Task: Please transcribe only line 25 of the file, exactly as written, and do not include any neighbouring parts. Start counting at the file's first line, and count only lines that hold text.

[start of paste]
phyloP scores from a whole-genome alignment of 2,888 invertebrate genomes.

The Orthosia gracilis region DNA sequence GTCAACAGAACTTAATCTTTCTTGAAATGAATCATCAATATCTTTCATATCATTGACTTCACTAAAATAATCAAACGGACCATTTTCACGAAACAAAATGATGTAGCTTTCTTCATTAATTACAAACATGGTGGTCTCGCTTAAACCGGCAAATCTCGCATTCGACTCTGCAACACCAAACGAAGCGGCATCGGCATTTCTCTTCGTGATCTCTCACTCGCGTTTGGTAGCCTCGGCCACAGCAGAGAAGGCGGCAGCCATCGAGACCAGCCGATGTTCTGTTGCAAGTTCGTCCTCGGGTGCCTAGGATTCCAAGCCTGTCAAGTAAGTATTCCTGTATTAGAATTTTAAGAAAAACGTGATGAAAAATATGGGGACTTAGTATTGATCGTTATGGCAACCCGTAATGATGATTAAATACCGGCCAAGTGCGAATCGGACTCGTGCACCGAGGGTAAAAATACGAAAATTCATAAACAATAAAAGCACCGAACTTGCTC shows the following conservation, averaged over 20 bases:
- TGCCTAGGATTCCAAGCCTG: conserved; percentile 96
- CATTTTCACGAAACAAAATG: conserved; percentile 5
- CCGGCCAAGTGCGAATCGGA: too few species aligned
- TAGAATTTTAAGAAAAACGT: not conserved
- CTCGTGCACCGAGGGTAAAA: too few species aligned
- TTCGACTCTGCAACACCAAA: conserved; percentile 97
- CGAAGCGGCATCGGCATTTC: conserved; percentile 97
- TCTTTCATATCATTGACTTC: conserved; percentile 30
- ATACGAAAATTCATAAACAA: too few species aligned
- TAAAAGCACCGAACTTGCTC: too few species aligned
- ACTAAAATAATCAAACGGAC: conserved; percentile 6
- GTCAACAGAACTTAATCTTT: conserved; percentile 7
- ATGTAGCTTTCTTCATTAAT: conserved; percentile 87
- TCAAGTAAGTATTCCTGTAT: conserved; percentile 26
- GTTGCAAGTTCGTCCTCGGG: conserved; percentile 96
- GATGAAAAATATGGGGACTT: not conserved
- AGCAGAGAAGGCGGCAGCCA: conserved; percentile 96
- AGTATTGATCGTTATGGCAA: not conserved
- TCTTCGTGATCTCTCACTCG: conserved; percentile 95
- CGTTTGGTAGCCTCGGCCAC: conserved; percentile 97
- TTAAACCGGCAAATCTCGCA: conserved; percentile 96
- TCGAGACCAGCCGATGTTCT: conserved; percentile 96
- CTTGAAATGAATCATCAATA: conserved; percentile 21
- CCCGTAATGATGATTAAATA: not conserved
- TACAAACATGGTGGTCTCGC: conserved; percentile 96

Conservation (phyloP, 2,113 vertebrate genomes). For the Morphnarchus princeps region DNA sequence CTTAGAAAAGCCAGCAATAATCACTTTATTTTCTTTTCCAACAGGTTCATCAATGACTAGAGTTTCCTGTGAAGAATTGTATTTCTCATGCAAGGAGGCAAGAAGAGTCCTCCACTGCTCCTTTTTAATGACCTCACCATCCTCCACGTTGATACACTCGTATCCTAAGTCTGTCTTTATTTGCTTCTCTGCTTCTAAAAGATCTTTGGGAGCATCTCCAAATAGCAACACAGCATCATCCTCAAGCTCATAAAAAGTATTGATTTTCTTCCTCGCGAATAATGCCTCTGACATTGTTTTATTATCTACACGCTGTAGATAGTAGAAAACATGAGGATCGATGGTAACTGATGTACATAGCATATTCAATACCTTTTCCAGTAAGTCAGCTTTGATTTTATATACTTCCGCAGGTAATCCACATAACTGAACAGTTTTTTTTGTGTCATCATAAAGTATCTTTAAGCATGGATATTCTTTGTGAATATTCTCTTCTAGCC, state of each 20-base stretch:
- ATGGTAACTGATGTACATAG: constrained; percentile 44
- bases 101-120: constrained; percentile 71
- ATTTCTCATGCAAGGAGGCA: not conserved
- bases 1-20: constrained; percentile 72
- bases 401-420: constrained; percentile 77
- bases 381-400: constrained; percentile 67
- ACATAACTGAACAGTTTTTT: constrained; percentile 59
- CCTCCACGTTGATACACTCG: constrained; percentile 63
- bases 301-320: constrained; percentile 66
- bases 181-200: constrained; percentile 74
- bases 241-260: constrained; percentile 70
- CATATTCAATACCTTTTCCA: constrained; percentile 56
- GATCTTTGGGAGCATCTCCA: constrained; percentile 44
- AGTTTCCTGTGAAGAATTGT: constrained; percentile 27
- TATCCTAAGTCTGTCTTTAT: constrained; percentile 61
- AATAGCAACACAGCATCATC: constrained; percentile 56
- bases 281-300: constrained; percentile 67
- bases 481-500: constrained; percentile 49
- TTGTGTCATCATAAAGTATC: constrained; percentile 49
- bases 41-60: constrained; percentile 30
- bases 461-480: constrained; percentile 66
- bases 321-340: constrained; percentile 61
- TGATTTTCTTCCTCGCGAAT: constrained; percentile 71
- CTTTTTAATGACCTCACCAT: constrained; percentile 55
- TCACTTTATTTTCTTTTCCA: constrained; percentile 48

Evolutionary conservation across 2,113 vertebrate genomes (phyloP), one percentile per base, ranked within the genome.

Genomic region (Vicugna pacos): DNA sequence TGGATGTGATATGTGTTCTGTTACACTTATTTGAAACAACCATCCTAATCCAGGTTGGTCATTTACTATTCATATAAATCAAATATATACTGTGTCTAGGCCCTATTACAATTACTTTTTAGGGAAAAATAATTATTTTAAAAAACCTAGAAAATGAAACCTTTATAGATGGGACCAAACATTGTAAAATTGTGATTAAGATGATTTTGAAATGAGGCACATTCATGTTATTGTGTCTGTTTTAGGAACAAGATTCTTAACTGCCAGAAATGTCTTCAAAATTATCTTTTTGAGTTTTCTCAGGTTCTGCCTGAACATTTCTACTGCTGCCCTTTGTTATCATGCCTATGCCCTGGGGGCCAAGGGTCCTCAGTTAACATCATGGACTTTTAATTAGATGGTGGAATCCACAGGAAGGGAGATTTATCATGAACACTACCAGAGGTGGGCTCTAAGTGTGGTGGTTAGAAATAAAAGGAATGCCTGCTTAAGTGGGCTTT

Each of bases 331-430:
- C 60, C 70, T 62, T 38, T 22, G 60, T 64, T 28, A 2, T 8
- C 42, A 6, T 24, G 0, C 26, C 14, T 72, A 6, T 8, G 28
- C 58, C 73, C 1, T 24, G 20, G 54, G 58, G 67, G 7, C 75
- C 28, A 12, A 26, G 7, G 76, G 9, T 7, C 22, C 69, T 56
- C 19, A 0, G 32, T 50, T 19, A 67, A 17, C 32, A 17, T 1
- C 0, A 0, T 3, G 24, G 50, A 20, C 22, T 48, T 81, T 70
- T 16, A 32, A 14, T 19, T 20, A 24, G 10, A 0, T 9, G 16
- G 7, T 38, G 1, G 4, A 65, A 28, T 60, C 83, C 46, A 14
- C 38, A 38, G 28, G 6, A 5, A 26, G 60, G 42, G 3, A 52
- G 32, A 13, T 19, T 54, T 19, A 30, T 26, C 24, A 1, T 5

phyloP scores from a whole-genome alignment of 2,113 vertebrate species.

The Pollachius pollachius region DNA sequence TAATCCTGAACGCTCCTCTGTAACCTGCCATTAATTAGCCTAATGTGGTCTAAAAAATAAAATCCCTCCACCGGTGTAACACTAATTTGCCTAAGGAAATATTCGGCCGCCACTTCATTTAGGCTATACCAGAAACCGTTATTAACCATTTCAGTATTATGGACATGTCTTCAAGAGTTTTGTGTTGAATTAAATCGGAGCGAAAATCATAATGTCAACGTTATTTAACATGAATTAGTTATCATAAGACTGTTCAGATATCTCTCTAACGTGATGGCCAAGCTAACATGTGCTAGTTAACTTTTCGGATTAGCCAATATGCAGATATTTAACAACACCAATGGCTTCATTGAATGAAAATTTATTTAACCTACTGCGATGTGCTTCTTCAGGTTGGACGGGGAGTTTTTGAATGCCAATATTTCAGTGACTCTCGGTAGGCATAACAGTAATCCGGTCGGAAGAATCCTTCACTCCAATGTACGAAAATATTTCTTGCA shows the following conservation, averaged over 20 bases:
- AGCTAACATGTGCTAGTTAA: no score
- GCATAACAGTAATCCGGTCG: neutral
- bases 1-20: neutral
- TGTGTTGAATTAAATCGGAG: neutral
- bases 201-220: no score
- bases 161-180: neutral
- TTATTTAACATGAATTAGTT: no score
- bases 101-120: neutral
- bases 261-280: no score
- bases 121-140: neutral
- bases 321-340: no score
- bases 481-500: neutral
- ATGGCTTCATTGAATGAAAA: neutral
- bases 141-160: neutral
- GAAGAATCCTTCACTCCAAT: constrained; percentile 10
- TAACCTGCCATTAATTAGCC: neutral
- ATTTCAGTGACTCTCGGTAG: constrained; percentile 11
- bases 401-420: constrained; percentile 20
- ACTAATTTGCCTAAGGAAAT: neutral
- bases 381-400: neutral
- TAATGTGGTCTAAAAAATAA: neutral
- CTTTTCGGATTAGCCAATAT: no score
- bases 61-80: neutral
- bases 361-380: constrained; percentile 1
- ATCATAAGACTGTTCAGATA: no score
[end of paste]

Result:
- CTTGAAATGAATCATCAATA: conserved; percentile 21